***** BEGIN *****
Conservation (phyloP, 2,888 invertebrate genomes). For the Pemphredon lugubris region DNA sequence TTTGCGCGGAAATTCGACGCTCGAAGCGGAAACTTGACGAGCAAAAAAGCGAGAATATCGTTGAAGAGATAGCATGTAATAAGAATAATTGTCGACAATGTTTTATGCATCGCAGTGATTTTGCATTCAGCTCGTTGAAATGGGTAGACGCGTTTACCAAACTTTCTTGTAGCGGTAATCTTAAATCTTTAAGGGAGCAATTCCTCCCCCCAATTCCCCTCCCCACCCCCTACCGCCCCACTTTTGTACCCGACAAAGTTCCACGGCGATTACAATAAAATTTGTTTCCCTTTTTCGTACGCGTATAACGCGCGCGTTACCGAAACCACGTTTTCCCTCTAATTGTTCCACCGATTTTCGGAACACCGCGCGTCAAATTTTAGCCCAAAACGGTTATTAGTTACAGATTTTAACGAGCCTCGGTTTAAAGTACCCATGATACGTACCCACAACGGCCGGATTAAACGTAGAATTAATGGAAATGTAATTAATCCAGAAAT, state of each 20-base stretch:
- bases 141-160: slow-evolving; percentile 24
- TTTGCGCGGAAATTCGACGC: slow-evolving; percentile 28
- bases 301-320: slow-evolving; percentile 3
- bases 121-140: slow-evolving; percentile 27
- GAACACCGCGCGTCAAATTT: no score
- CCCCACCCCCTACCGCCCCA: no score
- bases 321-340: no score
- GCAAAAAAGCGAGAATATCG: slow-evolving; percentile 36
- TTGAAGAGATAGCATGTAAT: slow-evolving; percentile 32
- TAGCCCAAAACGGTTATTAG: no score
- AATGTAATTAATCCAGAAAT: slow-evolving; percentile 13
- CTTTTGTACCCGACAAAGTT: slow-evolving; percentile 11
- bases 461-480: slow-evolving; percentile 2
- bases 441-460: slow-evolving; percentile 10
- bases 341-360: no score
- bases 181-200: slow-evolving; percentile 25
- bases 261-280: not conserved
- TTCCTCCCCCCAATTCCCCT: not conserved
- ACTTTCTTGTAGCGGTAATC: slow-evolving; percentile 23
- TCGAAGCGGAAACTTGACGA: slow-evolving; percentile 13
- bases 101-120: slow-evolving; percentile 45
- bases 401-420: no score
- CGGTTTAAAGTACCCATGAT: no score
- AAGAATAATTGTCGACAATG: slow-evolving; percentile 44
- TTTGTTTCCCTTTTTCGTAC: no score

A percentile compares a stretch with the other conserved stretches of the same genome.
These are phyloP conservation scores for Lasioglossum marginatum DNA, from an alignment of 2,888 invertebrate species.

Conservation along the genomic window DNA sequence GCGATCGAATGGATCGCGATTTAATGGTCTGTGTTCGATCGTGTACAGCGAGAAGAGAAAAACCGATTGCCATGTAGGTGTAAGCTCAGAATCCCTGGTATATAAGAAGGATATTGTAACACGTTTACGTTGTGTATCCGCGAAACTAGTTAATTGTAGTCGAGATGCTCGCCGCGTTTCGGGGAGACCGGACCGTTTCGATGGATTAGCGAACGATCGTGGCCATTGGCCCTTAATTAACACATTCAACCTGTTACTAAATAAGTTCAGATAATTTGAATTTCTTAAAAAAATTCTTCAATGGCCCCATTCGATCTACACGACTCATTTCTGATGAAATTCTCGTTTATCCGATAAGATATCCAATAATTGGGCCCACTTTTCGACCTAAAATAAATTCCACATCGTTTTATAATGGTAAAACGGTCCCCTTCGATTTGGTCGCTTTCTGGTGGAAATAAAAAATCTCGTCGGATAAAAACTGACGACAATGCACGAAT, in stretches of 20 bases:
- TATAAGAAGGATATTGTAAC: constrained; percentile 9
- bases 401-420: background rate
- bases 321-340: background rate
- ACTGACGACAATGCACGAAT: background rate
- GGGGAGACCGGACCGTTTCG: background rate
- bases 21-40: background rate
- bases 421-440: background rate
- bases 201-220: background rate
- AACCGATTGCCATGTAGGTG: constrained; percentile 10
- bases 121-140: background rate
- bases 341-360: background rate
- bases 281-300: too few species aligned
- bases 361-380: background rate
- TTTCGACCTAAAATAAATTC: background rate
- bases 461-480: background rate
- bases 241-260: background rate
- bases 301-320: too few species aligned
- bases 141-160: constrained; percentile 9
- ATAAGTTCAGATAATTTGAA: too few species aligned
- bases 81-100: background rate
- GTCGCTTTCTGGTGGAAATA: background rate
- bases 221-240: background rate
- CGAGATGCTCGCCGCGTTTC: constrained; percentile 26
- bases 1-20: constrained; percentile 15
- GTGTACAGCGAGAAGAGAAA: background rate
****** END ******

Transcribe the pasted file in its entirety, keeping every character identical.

Conservation (phyloP, 2,888 invertebrate genomes). For the Pemphredon lugubris region DNA sequence TTTGCGCGGAAATTCGACGCTCGAAGCGGAAACTTGACGAGCAAAAAAGCGAGAATATCGTTGAAGAGATAGCATGTAATAAGAATAATTGTCGACAATGTTTTATGCATCGCAGTGATTTTGCATTCAGCTCGTTGAAATGGGTAGACGCGTTTACCAAACTTTCTTGTAGCGGTAATCTTAAATCTTTAAGGGAGCAATTCCTCCCCCCAATTCCCCTCCCCACCCCCTACCGCCCCACTTTTGTACCCGACAAAGTTCCACGGCGATTACAATAAAATTTGTTTCCCTTTTTCGTACGCGTATAACGCGCGCGTTACCGAAACCACGTTTTCCCTCTAATTGTTCCACCGATTTTCGGAACACCGCGCGTCAAATTTTAGCCCAAAACGGTTATTAGTTACAGATTTTAACGAGCCTCGGTTTAAAGTACCCATGATACGTACCCACAACGGCCGGATTAAACGTAGAATTAATGGAAATGTAATTAATCCAGAAAT, state of each 20-base stretch:
- bases 141-160: slow-evolving; percentile 24
- TTTGCGCGGAAATTCGACGC: slow-evolving; percentile 28
- bases 301-320: slow-evolving; percentile 3
- bases 121-140: slow-evolving; percentile 27
- GAACACCGCGCGTCAAATTT: no score
- CCCCACCCCCTACCGCCCCA: no score
- bases 321-340: no score
- GCAAAAAAGCGAGAATATCG: slow-evolving; percentile 36
- TTGAAGAGATAGCATGTAAT: slow-evolving; percentile 32
- TAGCCCAAAACGGTTATTAG: no score
- AATGTAATTAATCCAGAAAT: slow-evolving; percentile 13
- CTTTTGTACCCGACAAAGTT: slow-evolving; percentile 11
- bases 461-480: slow-evolving; percentile 2
- bases 441-460: slow-evolving; percentile 10
- bases 341-360: no score
- bases 181-200: slow-evolving; percentile 25
- bases 261-280: not conserved
- TTCCTCCCCCCAATTCCCCT: not conserved
- ACTTTCTTGTAGCGGTAATC: slow-evolving; percentile 23
- TCGAAGCGGAAACTTGACGA: slow-evolving; percentile 13
- bases 101-120: slow-evolving; percentile 45
- bases 401-420: no score
- CGGTTTAAAGTACCCATGAT: no score
- AAGAATAATTGTCGACAATG: slow-evolving; percentile 44
- TTTGTTTCCCTTTTTCGTAC: no score

A percentile compares a stretch with the other conserved stretches of the same genome.
These are phyloP conservation scores for Lasioglossum marginatum DNA, from an alignment of 2,888 invertebrate species.

Conservation along the genomic window DNA sequence GCGATCGAATGGATCGCGATTTAATGGTCTGTGTTCGATCGTGTACAGCGAGAAGAGAAAAACCGATTGCCATGTAGGTGTAAGCTCAGAATCCCTGGTATATAAGAAGGATATTGTAACACGTTTACGTTGTGTATCCGCGAAACTAGTTAATTGTAGTCGAGATGCTCGCCGCGTTTCGGGGAGACCGGACCGTTTCGATGGATTAGCGAACGATCGTGGCCATTGGCCCTTAATTAACACATTCAACCTGTTACTAAATAAGTTCAGATAATTTGAATTTCTTAAAAAAATTCTTCAATGGCCCCATTCGATCTACACGACTCATTTCTGATGAAATTCTCGTTTATCCGATAAGATATCCAATAATTGGGCCCACTTTTCGACCTAAAATAAATTCCACATCGTTTTATAATGGTAAAACGGTCCCCTTCGATTTGGTCGCTTTCTGGTGGAAATAAAAAATCTCGTCGGATAAAAACTGACGACAATGCACGAAT, in stretches of 20 bases:
- TATAAGAAGGATATTGTAAC: constrained; percentile 9
- bases 401-420: background rate
- bases 321-340: background rate
- ACTGACGACAATGCACGAAT: background rate
- GGGGAGACCGGACCGTTTCG: background rate
- bases 21-40: background rate
- bases 421-440: background rate
- bases 201-220: background rate
- AACCGATTGCCATGTAGGTG: constrained; percentile 10
- bases 121-140: background rate
- bases 341-360: background rate
- bases 281-300: too few species aligned
- bases 361-380: background rate
- TTTCGACCTAAAATAAATTC: background rate
- bases 461-480: background rate
- bases 241-260: background rate
- bases 301-320: too few species aligned
- bases 141-160: constrained; percentile 9
- ATAAGTTCAGATAATTTGAA: too few species aligned
- bases 81-100: background rate
- GTCGCTTTCTGGTGGAAATA: background rate
- bases 221-240: background rate
- CGAGATGCTCGCCGCGTTTC: constrained; percentile 26
- bases 1-20: constrained; percentile 15
- GTGTACAGCGAGAAGAGAAA: background rate